Continuity: From the Box
Tip 37: Defence lawyers need to study the video - does the qualified technician take a random (unrelated to the matter before the Court) bottle of alcohol standard out of a box in a cabinet in the breath room and use that bottle to identify the clear alcohol standard poured previously by another QT from another bottle, already in the wet-bath simulator?
At least one Qualified Technician has been observed, appearing to identify, the clear solution inside the wet-bath simulator, previously changed by another officer, by obtaining and examining a different full bottle from a box inside a cabinet in the breath room. The information that any qualified technician needs, to ascertain the suitability of the alcohol standard being used with the subject tests, has to do with the alcohol standard that is actually contained in the simulator that they are using for the subject tests. That information has to originate with the qualified technician who last changed the alcohol standard solution in the simulator , not the QT conducting the subject tests. The QT on the subject tests, should not simply be guessing, that the alcohol standard, in the simulator, is of the same lot number as that in the box in the closet. There may be multiple boxes in use, stored in different parts of the breath room or elsewhere in the detachment.
The breath room video was filed as exhibit 9 in a case called R. v. W at Milton. The case is reported at 2013 ONCJ 407. The video depicts the QT reaching into a cabinet, locating a box of alcohol standard, withdrawing a random bottle, and reading the label on camera. This is a totally inadequate method of identifying the alcohol standard. Fortunately for the Crown and not for the client, in the particular case, the QT had a second method to identify the particulars of the alcohol standard.
The Court's review of the evidence in R. v. W., at Milton, included the following (the officer's name has been replaced with an X):
 Mr. Biss then suggested to him that, in this particular case, he did not get the information from the police seal on the 8000C because the video shows him reaching into a cupboard in the breath room and pulling a box out of the cupboard, then pulling out a bottle and reading the alcohol standard number on the video from that bottle which he held in his hand. P.C. X replied as follows: I actually pulled that bottle off for reference. I did take it off, so – to make sure that – and it’s nothing to do with the number. It’s just to make sure I get the Cal Wave solution, 500 millilitres. It’s just like a, a template. It just happens to be one of the six bottles in the box. And that bottle coincidentally is consistent with the bottle or the solution that was put into the simulator.
 Both Crown counsel and Mr. Biss then agreed to play the breath room video in the courtroom for the benefit of the Court and P.C. X. After the video had shown P.C. X going to the cupboard and getting a bottle out of the cupboard just as Mr. Biss had questioned him, Mr. Biss paused the video and asked if the officer would agree that indeed the way in which he had identified the lot number was not from the seal on the 8000C, but rather by taking that bottle out of the box in the cupboard and reading right from it. P.C. X said that he did not agree with Mr. Biss and he said he could explain the situation if Mr. Biss would like him to do so. He said: As you look there, I was looking at the simulator when I turned it on. The seal is facing me. I can see what’s on it. There is a Cal wave on the seal. It also has the lot number, et cetera, et cetera, with the seal number which I read off. Then when I grabbed the bottle out of the box, it’s the same bottle with the same information. So when I read it out loud, I had that in front of me. The information is the same.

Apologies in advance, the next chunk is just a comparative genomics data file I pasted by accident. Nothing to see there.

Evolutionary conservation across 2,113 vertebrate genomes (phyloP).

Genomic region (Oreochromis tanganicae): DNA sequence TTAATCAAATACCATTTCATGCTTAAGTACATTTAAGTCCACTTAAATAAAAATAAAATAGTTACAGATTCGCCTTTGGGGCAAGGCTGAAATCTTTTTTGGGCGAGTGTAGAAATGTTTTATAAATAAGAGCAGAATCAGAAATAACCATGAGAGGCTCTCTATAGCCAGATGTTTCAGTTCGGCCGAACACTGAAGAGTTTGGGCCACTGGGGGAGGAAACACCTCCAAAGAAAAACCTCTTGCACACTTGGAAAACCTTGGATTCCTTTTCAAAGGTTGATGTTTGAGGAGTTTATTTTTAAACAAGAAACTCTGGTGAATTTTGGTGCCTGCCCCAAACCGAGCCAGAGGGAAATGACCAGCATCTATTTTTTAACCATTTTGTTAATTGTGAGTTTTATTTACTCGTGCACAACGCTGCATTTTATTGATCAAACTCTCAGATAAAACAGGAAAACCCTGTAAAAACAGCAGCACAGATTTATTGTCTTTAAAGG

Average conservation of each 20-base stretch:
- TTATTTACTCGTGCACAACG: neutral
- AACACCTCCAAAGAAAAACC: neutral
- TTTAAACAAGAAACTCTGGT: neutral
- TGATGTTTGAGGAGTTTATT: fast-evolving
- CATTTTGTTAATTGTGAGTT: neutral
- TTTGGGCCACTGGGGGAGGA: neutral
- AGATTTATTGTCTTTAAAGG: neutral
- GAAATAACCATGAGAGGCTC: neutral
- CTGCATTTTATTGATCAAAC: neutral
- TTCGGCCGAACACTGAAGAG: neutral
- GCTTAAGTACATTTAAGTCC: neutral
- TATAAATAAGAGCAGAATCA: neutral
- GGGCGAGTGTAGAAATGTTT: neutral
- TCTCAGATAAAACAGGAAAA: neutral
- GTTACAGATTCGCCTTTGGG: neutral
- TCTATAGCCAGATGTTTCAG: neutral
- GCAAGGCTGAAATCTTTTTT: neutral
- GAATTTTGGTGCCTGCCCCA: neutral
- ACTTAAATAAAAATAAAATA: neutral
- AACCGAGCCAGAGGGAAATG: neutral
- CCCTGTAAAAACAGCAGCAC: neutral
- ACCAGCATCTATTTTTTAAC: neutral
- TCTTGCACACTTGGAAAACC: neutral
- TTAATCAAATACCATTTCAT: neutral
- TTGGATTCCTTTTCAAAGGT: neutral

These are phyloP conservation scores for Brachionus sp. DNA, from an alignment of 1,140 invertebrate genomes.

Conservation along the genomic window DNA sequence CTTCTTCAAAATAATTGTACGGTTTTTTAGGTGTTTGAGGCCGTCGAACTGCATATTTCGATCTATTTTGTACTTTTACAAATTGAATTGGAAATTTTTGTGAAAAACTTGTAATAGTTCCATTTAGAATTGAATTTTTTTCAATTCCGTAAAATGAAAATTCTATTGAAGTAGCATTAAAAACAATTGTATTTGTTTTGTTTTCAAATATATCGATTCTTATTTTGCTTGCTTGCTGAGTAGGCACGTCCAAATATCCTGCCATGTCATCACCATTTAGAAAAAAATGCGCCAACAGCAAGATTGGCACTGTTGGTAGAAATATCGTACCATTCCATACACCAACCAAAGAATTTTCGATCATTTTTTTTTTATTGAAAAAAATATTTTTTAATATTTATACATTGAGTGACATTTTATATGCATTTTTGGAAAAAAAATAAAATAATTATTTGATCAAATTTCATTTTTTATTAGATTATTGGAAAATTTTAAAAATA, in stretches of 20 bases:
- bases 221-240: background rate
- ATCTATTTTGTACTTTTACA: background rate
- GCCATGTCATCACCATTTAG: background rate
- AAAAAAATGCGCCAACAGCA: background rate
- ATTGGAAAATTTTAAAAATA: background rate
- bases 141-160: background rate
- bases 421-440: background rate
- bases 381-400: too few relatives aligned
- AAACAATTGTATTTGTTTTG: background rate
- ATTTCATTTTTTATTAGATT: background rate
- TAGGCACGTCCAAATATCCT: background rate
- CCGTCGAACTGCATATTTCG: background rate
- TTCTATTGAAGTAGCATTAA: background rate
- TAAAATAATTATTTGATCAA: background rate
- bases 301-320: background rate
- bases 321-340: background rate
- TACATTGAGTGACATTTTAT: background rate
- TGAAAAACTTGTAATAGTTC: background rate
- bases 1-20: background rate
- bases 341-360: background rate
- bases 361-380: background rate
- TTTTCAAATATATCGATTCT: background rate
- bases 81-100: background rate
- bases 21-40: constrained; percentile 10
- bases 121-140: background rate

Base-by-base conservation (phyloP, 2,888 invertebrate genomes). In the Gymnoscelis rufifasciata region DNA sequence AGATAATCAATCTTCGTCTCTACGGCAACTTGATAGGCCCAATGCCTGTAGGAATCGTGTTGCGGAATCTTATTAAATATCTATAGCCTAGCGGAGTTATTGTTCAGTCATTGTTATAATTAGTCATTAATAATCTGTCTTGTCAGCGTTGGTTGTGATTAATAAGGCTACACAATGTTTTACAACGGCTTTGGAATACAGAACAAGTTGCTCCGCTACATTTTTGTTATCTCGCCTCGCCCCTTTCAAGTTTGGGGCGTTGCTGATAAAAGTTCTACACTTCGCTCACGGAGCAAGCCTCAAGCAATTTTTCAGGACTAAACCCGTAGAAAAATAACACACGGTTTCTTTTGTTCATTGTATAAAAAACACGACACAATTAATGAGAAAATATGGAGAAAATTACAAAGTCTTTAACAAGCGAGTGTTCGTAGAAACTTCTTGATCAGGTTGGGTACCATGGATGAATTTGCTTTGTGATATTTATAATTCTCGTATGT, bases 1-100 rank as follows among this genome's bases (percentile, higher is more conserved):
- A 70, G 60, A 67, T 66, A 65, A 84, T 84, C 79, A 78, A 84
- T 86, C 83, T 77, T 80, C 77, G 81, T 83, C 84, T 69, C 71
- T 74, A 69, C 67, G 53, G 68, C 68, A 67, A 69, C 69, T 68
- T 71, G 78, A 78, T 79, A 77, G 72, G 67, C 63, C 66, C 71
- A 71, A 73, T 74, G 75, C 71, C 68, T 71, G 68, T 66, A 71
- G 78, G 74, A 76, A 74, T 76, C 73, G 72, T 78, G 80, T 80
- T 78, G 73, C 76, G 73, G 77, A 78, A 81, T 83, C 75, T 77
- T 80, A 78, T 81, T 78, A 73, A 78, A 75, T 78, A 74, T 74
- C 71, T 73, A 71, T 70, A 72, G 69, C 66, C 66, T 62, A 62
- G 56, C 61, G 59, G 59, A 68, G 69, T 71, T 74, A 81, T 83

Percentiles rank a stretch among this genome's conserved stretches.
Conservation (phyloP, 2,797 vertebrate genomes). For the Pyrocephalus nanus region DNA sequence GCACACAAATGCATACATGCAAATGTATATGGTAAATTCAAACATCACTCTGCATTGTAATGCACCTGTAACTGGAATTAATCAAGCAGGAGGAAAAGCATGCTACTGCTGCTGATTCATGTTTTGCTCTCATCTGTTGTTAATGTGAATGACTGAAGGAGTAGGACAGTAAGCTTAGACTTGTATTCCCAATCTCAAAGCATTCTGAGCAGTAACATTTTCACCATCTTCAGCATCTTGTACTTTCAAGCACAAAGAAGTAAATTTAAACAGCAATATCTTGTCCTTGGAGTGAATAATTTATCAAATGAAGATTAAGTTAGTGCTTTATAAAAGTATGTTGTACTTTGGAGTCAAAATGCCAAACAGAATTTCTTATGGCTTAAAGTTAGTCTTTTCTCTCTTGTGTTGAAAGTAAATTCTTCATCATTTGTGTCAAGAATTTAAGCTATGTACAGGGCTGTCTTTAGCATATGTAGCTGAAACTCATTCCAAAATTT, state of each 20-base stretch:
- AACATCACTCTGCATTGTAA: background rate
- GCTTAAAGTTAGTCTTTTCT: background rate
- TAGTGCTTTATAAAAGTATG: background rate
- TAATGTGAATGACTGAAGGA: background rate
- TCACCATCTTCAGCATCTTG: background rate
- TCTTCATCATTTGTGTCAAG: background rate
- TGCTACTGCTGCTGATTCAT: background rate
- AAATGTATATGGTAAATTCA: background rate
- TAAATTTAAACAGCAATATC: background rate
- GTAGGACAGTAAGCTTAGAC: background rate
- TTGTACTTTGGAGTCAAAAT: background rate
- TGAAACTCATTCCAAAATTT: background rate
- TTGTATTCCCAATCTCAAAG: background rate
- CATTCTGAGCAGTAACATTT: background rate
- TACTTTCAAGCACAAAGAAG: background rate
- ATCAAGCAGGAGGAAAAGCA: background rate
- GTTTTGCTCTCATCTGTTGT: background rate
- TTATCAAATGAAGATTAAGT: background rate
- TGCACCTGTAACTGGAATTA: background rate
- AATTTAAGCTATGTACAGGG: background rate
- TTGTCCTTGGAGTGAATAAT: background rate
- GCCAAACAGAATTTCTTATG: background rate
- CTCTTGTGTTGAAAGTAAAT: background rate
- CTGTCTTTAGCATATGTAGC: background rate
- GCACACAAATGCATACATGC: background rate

In answer to Mr. Biss’s next question, he said that the expiry date of the solution is either on the seal and/or on the bottle, or both. Mr. Biss suggested again that he had obtained that information by looking at the bottle rather than by looking at the seal. P.C. X answered by saying that he believed it was on the seal, but his point was that if it was on the bottle and the seal lot number was the same as the bottle, then obviously it is the same expiry date for both. He said that was just common knowledge for him.
Defence lawyers need to diligently pursue the issue of the method used by the local police service to control alcohol standard continuity between solution change and both the first and second subject tests (standard might be changed between subject tests). Please note that the method used by the individual officer or group of officers may deviate from the policies of the police service. Local Standard Operating Procedures and deviations from those procedures are therefore important areas of disclosure and cross-examination.